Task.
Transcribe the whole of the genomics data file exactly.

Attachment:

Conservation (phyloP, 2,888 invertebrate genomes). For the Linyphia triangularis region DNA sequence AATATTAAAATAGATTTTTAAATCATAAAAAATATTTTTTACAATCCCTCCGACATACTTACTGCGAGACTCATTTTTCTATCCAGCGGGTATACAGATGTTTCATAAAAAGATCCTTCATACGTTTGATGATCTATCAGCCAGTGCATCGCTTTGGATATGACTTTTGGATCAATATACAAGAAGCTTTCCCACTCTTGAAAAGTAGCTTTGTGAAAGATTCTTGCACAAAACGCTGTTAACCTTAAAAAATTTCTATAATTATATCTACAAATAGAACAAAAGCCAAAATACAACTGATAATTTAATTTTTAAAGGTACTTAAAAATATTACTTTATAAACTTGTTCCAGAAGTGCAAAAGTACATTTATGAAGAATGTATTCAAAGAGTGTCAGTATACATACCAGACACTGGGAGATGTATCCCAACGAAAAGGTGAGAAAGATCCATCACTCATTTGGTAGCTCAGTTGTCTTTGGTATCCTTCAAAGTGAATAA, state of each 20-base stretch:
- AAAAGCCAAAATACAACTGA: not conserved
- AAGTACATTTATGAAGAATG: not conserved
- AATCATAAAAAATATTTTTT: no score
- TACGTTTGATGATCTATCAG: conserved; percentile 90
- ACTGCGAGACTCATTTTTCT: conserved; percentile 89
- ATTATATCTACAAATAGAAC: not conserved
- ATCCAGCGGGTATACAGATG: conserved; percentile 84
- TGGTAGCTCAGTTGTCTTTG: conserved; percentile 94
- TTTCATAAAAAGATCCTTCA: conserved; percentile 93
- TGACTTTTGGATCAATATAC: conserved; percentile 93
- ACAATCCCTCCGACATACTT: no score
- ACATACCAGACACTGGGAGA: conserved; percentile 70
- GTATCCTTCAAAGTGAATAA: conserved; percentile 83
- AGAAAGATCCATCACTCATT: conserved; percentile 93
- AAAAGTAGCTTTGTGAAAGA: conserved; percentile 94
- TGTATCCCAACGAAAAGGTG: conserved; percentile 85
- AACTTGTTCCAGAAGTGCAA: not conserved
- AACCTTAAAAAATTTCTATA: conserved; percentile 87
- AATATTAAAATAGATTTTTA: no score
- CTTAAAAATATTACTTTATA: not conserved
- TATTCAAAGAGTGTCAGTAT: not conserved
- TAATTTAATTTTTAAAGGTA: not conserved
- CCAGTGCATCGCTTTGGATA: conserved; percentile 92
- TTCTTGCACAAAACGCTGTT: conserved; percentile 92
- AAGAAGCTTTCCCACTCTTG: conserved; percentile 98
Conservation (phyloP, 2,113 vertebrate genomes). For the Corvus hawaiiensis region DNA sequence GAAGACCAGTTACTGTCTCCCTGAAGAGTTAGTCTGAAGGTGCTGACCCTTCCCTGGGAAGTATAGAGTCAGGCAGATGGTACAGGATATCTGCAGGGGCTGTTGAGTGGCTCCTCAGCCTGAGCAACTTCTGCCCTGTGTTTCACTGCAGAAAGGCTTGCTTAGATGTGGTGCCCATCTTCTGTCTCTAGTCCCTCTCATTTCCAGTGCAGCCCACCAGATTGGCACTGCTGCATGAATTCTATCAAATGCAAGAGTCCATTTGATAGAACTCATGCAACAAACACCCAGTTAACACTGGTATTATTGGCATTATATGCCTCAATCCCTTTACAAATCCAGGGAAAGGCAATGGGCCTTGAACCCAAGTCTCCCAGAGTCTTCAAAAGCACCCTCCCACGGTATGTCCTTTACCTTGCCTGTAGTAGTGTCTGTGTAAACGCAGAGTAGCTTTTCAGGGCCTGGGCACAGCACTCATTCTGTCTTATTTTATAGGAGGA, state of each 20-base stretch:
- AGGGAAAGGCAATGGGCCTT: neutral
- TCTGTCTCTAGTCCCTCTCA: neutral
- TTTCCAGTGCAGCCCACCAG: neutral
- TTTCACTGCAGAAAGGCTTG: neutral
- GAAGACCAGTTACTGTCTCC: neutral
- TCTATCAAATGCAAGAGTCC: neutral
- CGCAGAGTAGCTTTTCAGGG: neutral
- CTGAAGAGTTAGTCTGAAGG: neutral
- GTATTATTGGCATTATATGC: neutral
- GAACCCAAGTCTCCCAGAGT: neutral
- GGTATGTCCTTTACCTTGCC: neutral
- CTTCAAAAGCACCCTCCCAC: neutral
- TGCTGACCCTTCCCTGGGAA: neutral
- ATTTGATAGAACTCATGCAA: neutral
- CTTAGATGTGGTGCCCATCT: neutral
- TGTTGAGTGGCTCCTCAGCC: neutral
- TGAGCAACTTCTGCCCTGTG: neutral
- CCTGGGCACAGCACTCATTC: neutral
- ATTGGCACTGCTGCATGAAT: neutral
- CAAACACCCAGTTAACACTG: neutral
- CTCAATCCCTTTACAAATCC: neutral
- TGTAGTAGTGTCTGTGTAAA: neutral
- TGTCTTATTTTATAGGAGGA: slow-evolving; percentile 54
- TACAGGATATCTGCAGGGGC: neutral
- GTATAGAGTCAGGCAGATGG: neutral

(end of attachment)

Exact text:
Conservation (phyloP, 2,888 invertebrate genomes). For the Linyphia triangularis region DNA sequence AATATTAAAATAGATTTTTAAATCATAAAAAATATTTTTTACAATCCCTCCGACATACTTACTGCGAGACTCATTTTTCTATCCAGCGGGTATACAGATGTTTCATAAAAAGATCCTTCATACGTTTGATGATCTATCAGCCAGTGCATCGCTTTGGATATGACTTTTGGATCAATATACAAGAAGCTTTCCCACTCTTGAAAAGTAGCTTTGTGAAAGATTCTTGCACAAAACGCTGTTAACCTTAAAAAATTTCTATAATTATATCTACAAATAGAACAAAAGCCAAAATACAACTGATAATTTAATTTTTAAAGGTACTTAAAAATATTACTTTATAAACTTGTTCCAGAAGTGCAAAAGTACATTTATGAAGAATGTATTCAAAGAGTGTCAGTATACATACCAGACACTGGGAGATGTATCCCAACGAAAAGGTGAGAAAGATCCATCACTCATTTGGTAGCTCAGTTGTCTTTGGTATCCTTCAAAGTGAATAA, state of each 20-base stretch:
- AAAAGCCAAAATACAACTGA: not conserved
- AAGTACATTTATGAAGAATG: not conserved
- AATCATAAAAAATATTTTTT: no score
- TACGTTTGATGATCTATCAG: conserved; percentile 90
- ACTGCGAGACTCATTTTTCT: conserved; percentile 89
- ATTATATCTACAAATAGAAC: not conserved
- ATCCAGCGGGTATACAGATG: conserved; percentile 84
- TGGTAGCTCAGTTGTCTTTG: conserved; percentile 94
- TTTCATAAAAAGATCCTTCA: conserved; percentile 93
- TGACTTTTGGATCAATATAC: conserved; percentile 93
- ACAATCCCTCCGACATACTT: no score
- ACATACCAGACACTGGGAGA: conserved; percentile 70
- GTATCCTTCAAAGTGAATAA: conserved; percentile 83
- AGAAAGATCCATCACTCATT: conserved; percentile 93
- AAAAGTAGCTTTGTGAAAGA: conserved; percentile 94
- TGTATCCCAACGAAAAGGTG: conserved; percentile 85
- AACTTGTTCCAGAAGTGCAA: not conserved
- AACCTTAAAAAATTTCTATA: conserved; percentile 87
- AATATTAAAATAGATTTTTA: no score
- CTTAAAAATATTACTTTATA: not conserved
- TATTCAAAGAGTGTCAGTAT: not conserved
- TAATTTAATTTTTAAAGGTA: not conserved
- CCAGTGCATCGCTTTGGATA: conserved; percentile 92
- TTCTTGCACAAAACGCTGTT: conserved; percentile 92
- AAGAAGCTTTCCCACTCTTG: conserved; percentile 98
Conservation (phyloP, 2,113 vertebrate genomes). For the Corvus hawaiiensis region DNA sequence GAAGACCAGTTACTGTCTCCCTGAAGAGTTAGTCTGAAGGTGCTGACCCTTCCCTGGGAAGTATAGAGTCAGGCAGATGGTACAGGATATCTGCAGGGGCTGTTGAGTGGCTCCTCAGCCTGAGCAACTTCTGCCCTGTGTTTCACTGCAGAAAGGCTTGCTTAGATGTGGTGCCCATCTTCTGTCTCTAGTCCCTCTCATTTCCAGTGCAGCCCACCAGATTGGCACTGCTGCATGAATTCTATCAAATGCAAGAGTCCATTTGATAGAACTCATGCAACAAACACCCAGTTAACACTGGTATTATTGGCATTATATGCCTCAATCCCTTTACAAATCCAGGGAAAGGCAATGGGCCTTGAACCCAAGTCTCCCAGAGTCTTCAAAAGCACCCTCCCACGGTATGTCCTTTACCTTGCCTGTAGTAGTGTCTGTGTAAACGCAGAGTAGCTTTTCAGGGCCTGGGCACAGCACTCATTCTGTCTTATTTTATAGGAGGA, state of each 20-base stretch:
- AGGGAAAGGCAATGGGCCTT: neutral
- TCTGTCTCTAGTCCCTCTCA: neutral
- TTTCCAGTGCAGCCCACCAG: neutral
- TTTCACTGCAGAAAGGCTTG: neutral
- GAAGACCAGTTACTGTCTCC: neutral
- TCTATCAAATGCAAGAGTCC: neutral
- CGCAGAGTAGCTTTTCAGGG: neutral
- CTGAAGAGTTAGTCTGAAGG: neutral
- GTATTATTGGCATTATATGC: neutral
- GAACCCAAGTCTCCCAGAGT: neutral
- GGTATGTCCTTTACCTTGCC: neutral
- CTTCAAAAGCACCCTCCCAC: neutral
- TGCTGACCCTTCCCTGGGAA: neutral
- ATTTGATAGAACTCATGCAA: neutral
- CTTAGATGTGGTGCCCATCT: neutral
- TGTTGAGTGGCTCCTCAGCC: neutral
- TGAGCAACTTCTGCCCTGTG: neutral
- CCTGGGCACAGCACTCATTC: neutral
- ATTGGCACTGCTGCATGAAT: neutral
- CAAACACCCAGTTAACACTG: neutral
- CTCAATCCCTTTACAAATCC: neutral
- TGTAGTAGTGTCTGTGTAAA: neutral
- TGTCTTATTTTATAGGAGGA: slow-evolving; percentile 54
- TACAGGATATCTGCAGGGGC: neutral
- GTATAGAGTCAGGCAGATGG: neutral